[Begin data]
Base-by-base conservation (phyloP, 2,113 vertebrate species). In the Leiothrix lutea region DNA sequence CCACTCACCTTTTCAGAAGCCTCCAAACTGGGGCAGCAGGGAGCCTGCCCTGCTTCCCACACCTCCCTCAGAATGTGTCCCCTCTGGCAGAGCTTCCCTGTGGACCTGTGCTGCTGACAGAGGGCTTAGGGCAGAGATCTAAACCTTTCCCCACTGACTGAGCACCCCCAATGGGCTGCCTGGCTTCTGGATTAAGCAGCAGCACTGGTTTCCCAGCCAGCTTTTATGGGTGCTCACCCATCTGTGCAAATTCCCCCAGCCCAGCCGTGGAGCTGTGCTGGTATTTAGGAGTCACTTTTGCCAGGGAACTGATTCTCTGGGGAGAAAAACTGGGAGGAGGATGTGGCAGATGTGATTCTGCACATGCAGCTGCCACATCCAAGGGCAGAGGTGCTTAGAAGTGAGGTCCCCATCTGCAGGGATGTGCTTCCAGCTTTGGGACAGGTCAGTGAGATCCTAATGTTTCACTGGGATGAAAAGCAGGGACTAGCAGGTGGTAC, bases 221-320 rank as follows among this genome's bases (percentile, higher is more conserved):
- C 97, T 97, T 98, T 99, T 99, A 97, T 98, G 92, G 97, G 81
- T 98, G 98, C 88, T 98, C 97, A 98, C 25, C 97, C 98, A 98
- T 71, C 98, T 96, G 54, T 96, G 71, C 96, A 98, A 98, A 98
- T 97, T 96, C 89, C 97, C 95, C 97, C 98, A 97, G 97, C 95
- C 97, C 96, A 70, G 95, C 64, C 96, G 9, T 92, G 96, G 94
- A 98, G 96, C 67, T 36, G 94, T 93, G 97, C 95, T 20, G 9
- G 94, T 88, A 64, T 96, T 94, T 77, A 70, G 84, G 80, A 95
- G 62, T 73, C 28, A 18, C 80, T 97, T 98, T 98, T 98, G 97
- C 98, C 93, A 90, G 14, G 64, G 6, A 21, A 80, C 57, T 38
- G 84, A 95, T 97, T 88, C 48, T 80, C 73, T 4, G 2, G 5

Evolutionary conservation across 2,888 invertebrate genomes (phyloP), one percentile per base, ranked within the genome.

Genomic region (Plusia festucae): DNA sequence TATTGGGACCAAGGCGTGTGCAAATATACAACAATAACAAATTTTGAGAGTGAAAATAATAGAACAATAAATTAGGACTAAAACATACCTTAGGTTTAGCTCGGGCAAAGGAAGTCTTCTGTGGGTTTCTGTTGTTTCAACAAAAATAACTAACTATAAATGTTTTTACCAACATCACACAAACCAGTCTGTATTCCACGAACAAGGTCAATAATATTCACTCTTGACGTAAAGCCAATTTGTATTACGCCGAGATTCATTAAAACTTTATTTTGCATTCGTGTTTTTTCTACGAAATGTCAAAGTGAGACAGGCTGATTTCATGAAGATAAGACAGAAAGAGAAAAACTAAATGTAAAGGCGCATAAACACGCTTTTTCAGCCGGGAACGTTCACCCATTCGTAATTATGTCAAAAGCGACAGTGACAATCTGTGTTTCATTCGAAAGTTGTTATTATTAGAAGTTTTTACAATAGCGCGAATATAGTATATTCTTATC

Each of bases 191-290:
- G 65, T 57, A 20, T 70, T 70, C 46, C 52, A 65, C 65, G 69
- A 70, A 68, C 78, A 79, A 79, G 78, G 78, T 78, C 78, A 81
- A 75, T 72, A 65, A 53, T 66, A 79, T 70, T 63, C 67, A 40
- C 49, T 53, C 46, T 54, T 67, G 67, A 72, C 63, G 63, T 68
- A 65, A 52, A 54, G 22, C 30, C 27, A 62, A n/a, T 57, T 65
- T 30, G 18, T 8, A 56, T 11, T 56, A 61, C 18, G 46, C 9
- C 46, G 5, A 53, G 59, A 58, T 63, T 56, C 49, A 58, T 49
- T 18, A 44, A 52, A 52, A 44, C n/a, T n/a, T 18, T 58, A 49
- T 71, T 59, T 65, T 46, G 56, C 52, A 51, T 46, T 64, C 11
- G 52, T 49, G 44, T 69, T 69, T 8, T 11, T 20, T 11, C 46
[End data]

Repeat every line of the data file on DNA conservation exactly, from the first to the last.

Base-by-base conservation (phyloP, 2,113 vertebrate species). In the Leiothrix lutea region DNA sequence CCACTCACCTTTTCAGAAGCCTCCAAACTGGGGCAGCAGGGAGCCTGCCCTGCTTCCCACACCTCCCTCAGAATGTGTCCCCTCTGGCAGAGCTTCCCTGTGGACCTGTGCTGCTGACAGAGGGCTTAGGGCAGAGATCTAAACCTTTCCCCACTGACTGAGCACCCCCAATGGGCTGCCTGGCTTCTGGATTAAGCAGCAGCACTGGTTTCCCAGCCAGCTTTTATGGGTGCTCACCCATCTGTGCAAATTCCCCCAGCCCAGCCGTGGAGCTGTGCTGGTATTTAGGAGTCACTTTTGCCAGGGAACTGATTCTCTGGGGAGAAAAACTGGGAGGAGGATGTGGCAGATGTGATTCTGCACATGCAGCTGCCACATCCAAGGGCAGAGGTGCTTAGAAGTGAGGTCCCCATCTGCAGGGATGTGCTTCCAGCTTTGGGACAGGTCAGTGAGATCCTAATGTTTCACTGGGATGAAAAGCAGGGACTAGCAGGTGGTAC, bases 221-320 rank as follows among this genome's bases (percentile, higher is more conserved):
- C 97, T 97, T 98, T 99, T 99, A 97, T 98, G 92, G 97, G 81
- T 98, G 98, C 88, T 98, C 97, A 98, C 25, C 97, C 98, A 98
- T 71, C 98, T 96, G 54, T 96, G 71, C 96, A 98, A 98, A 98
- T 97, T 96, C 89, C 97, C 95, C 97, C 98, A 97, G 97, C 95
- C 97, C 96, A 70, G 95, C 64, C 96, G 9, T 92, G 96, G 94
- A 98, G 96, C 67, T 36, G 94, T 93, G 97, C 95, T 20, G 9
- G 94, T 88, A 64, T 96, T 94, T 77, A 70, G 84, G 80, A 95
- G 62, T 73, C 28, A 18, C 80, T 97, T 98, T 98, T 98, G 97
- C 98, C 93, A 90, G 14, G 64, G 6, A 21, A 80, C 57, T 38
- G 84, A 95, T 97, T 88, C 48, T 80, C 73, T 4, G 2, G 5

Evolutionary conservation across 2,888 invertebrate genomes (phyloP), one percentile per base, ranked within the genome.

Genomic region (Plusia festucae): DNA sequence TATTGGGACCAAGGCGTGTGCAAATATACAACAATAACAAATTTTGAGAGTGAAAATAATAGAACAATAAATTAGGACTAAAACATACCTTAGGTTTAGCTCGGGCAAAGGAAGTCTTCTGTGGGTTTCTGTTGTTTCAACAAAAATAACTAACTATAAATGTTTTTACCAACATCACACAAACCAGTCTGTATTCCACGAACAAGGTCAATAATATTCACTCTTGACGTAAAGCCAATTTGTATTACGCCGAGATTCATTAAAACTTTATTTTGCATTCGTGTTTTTTCTACGAAATGTCAAAGTGAGACAGGCTGATTTCATGAAGATAAGACAGAAAGAGAAAAACTAAATGTAAAGGCGCATAAACACGCTTTTTCAGCCGGGAACGTTCACCCATTCGTAATTATGTCAAAAGCGACAGTGACAATCTGTGTTTCATTCGAAAGTTGTTATTATTAGAAGTTTTTACAATAGCGCGAATATAGTATATTCTTATC

Each of bases 191-290:
- G 65, T 57, A 20, T 70, T 70, C 46, C 52, A 65, C 65, G 69
- A 70, A 68, C 78, A 79, A 79, G 78, G 78, T 78, C 78, A 81
- A 75, T 72, A 65, A 53, T 66, A 79, T 70, T 63, C 67, A 40
- C 49, T 53, C 46, T 54, T 67, G 67, A 72, C 63, G 63, T 68
- A 65, A 52, A 54, G 22, C 30, C 27, A 62, A n/a, T 57, T 65
- T 30, G 18, T 8, A 56, T 11, T 56, A 61, C 18, G 46, C 9
- C 46, G 5, A 53, G 59, A 58, T 63, T 56, C 49, A 58, T 49
- T 18, A 44, A 52, A 52, A 44, C n/a, T n/a, T 18, T 58, A 49
- T 71, T 59, T 65, T 46, G 56, C 52, A 51, T 46, T 64, C 11
- G 52, T 49, G 44, T 69, T 69, T 8, T 11, T 20, T 11, C 46